Some of the most obvious risks of these platforms are the addiction and the consumerism that they promote—with approximately 1 billion users in early 2021, Instagram can easily analyze people's general consumer tendencies—but just as important, is the power that they have to manipulate and select the information that the user ends up seeing, that may seem random but it is not. There is a heavy influential risk in the platform only showing the things that you like or dislike that may lead to wrong interpretations of reality, creating high expectations that are not real—beauty and certain standards of living—or partial views of a given subject—controversial politics or social matters that lead to misinformation. This immense manipulative potential has already been used in the past by some governments and companies to contribute to, for example, generate polarization of opinions in politics, such as the Cambridge Analytica scandal or even in social issues like discrimination, such as Facebook being held responsible for inciting hate and discrimination of the Myanmar-Rohingya conflict in 2018.

Additionally, if a user spends more time in a social media platform, he spends less time focusing on people surrounding him, on forming his own opinions about a specific subject and nourishing his critical—deep as opposed to superficial—thinking. Several studies have also shown that social media addiction leads to less face-to-face interaction and a sense of isolation, increasing feelings of frustration, depression and unhappiness. Furthermore, every time a person loses attention and concentration it takes at least 20 minutes to re-gain focus. When people do it as a regular habit it becomes culture, a culture of distraction, dependency, immediacy, impatience, and superfluous interaction.

Kuczynski, Pawel. Dinner. 2016. Web, 19 Nov. 2021,

Considering all of the above, here are some suggestions that a user could do in order to gain some control over the time and attention spent on these platforms:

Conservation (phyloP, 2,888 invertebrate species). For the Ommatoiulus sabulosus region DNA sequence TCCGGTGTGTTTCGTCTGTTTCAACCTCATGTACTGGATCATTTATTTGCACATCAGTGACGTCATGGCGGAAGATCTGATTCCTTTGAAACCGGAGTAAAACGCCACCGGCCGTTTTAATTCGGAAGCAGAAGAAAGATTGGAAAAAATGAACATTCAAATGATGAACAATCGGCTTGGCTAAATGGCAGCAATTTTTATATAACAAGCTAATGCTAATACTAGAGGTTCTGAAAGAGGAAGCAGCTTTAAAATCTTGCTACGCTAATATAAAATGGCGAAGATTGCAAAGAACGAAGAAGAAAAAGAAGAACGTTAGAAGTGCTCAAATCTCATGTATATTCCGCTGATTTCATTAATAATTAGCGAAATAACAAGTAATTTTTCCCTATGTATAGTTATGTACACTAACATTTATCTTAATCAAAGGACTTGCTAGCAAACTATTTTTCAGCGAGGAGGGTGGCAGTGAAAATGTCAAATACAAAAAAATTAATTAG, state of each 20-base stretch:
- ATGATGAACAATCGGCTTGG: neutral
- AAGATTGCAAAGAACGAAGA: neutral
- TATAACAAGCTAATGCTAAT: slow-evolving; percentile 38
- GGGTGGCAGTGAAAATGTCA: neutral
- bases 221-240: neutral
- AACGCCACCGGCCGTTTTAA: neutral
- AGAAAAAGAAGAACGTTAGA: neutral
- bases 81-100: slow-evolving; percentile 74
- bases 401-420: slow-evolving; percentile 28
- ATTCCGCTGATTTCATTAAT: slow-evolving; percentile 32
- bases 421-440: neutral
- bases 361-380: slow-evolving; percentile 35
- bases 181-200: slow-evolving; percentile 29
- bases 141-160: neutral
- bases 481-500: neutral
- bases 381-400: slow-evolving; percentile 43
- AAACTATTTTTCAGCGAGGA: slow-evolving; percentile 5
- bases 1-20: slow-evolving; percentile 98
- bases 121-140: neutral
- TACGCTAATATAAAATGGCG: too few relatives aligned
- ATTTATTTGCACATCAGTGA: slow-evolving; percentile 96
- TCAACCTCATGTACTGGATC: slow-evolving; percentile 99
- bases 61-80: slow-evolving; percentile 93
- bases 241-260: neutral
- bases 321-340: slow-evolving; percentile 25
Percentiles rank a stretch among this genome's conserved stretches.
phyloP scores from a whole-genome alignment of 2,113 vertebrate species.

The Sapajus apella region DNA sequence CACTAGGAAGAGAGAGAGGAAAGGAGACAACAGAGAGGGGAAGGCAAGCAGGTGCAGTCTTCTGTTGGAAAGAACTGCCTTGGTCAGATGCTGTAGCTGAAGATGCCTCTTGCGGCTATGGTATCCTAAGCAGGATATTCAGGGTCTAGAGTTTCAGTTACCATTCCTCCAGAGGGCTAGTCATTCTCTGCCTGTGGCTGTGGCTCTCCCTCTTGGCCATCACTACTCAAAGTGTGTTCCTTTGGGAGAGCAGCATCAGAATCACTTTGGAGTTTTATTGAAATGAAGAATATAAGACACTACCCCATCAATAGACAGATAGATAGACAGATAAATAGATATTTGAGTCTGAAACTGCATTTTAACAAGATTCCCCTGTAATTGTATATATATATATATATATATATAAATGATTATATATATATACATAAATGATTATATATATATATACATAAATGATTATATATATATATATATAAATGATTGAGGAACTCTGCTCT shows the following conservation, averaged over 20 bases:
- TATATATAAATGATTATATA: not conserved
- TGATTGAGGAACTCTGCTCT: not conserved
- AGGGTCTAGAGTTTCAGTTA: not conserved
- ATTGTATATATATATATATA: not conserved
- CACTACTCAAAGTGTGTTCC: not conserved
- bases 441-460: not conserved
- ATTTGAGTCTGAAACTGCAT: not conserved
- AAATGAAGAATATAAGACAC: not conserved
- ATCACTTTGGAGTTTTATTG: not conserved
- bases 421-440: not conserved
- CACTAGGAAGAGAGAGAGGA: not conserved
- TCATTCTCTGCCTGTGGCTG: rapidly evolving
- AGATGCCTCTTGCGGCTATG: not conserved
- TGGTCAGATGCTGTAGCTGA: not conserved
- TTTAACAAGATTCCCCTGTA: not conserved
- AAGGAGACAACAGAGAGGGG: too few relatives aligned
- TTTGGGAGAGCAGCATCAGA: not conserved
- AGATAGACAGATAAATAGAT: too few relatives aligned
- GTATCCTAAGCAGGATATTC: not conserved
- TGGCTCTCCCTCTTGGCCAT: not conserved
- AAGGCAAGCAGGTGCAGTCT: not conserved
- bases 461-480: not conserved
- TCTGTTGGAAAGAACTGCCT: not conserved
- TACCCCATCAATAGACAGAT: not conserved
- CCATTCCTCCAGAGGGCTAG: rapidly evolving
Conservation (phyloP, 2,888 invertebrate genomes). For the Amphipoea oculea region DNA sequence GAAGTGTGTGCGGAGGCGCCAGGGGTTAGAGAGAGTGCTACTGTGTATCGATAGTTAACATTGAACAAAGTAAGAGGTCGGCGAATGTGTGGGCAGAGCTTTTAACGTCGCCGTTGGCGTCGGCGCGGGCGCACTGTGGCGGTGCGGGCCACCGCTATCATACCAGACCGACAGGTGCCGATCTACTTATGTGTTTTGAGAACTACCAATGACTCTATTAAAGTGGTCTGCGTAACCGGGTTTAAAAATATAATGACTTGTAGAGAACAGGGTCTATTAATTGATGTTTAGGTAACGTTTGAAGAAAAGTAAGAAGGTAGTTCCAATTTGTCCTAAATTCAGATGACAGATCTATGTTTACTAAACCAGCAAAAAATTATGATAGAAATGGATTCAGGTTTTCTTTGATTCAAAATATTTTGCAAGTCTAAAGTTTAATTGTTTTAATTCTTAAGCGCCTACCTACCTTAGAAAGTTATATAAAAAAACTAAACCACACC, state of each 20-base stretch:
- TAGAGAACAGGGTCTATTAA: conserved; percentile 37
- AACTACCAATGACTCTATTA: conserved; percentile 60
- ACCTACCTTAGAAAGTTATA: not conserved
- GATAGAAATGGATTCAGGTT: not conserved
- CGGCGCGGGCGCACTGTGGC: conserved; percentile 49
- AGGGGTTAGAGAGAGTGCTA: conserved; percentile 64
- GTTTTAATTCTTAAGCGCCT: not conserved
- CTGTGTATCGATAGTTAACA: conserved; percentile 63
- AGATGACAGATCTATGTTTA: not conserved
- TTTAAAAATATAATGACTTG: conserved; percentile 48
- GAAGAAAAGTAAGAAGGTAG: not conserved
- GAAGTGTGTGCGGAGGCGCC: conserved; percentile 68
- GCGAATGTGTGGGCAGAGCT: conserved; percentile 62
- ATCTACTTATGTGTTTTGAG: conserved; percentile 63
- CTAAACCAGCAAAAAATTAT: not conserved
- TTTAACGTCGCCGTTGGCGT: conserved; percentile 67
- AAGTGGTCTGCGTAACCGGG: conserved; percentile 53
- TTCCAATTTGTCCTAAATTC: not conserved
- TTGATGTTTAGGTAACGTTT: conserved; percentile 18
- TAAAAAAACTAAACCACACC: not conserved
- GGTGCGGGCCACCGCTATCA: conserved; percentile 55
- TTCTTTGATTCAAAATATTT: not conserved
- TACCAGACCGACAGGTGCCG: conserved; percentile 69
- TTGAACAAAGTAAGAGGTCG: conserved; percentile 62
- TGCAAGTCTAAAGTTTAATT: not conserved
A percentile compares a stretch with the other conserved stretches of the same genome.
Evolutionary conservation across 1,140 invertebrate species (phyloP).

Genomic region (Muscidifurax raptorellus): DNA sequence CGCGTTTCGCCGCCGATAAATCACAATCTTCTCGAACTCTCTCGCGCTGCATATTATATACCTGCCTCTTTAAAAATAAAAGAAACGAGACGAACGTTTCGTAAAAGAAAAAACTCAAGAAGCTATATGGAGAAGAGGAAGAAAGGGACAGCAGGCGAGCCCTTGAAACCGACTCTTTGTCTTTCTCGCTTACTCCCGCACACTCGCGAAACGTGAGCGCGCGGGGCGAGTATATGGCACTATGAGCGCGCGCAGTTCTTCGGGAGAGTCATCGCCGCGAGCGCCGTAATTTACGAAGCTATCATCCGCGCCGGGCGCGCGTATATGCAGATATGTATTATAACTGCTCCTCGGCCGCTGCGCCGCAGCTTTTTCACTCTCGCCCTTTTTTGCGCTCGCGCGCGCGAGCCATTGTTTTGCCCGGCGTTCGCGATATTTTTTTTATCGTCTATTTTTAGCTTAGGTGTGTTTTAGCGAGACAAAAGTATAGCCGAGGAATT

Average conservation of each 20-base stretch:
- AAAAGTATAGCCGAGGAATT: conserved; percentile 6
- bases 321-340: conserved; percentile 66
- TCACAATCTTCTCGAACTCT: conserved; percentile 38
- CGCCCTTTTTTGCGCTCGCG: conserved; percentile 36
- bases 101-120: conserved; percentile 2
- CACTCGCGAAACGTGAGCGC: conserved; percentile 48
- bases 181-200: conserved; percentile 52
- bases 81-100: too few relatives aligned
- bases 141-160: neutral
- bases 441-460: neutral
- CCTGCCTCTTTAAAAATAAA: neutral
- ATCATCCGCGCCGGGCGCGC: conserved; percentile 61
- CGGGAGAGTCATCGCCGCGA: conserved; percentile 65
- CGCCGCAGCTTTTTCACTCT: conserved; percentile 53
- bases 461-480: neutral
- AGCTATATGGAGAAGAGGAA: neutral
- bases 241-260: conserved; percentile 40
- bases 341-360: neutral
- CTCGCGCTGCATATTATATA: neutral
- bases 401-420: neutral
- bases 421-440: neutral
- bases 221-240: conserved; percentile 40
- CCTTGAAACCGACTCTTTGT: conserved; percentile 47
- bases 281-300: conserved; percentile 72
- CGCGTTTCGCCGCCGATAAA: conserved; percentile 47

• Monitor and limit the time spent online.

  • Refuse to click on the “recommended for you” sections, to try to go to what the user wants to see instead of what the platform wants him to see.

  • Practice critical thinking regarding what content the user interacts with, what he posts and the reasons that lead him to do it.

  • Educate one's self on the advantages and risks of the platforms and the way they work.

In conclusion, since these platforms are here to stay, more than stop using them, what society needs is to know how to interact with them. Much is spoken about their many benefits, but not so much of their many risks. We have access to loads of information but our education regarding how those platforms work and how they treat our content and information is still too limited. Of course, not all of it is bad but having a healthier relationship with them is necessary and, for that, more education is needed.


  • “Attention.” 2021.

  • Peirano, Marta. El Enemigo Conoce al Sistema. 2nd ed. Debate; 2021.

  • Ashley, Michael. Sick Of The Attention Economy? It’s Time To Rebel. Forbes, 24 Nov. 2019,

  • Mintzer, Ally. Paying Attention: The Attention Economy. Berkeley Economic Review, 31 Mar. 2020,

  • Joy, Asher. The Attention Economy: Where the Customer Becomes the Product, 18 Feb. 2021,

  • Bhargava, V., & Velasquez, M. Ethics of the Attention Economy: The Problem of Social Media Addiction. Business Ethics Quarterly, 2021, 31(3), 321-359. doi:10.1017/beq.2020.32 also available online

  • Granville, Kevin. Facebook and Cambridge Analytica: What You Need to Know as Fallout Widens, 19 Mar. 2019,

  • Stevenson, Alexandra. Facebook Admits It Was Used to Incite Violence in Myanmar, 6 Nov. 2018,

Image Sources

  • Kuczynski, Pawel. Islands. 2015. Pictorem. Web, 19 Nov. 2021,

  • Kuczynski, Pawel. Blinkers. 2016. Pictorem. Web, 19 Nov. 2021,

  • Kuczynski, Pawel. Dinner. 2016. Web, 19 Nov. 2021,


Author Photo

Mar Estrach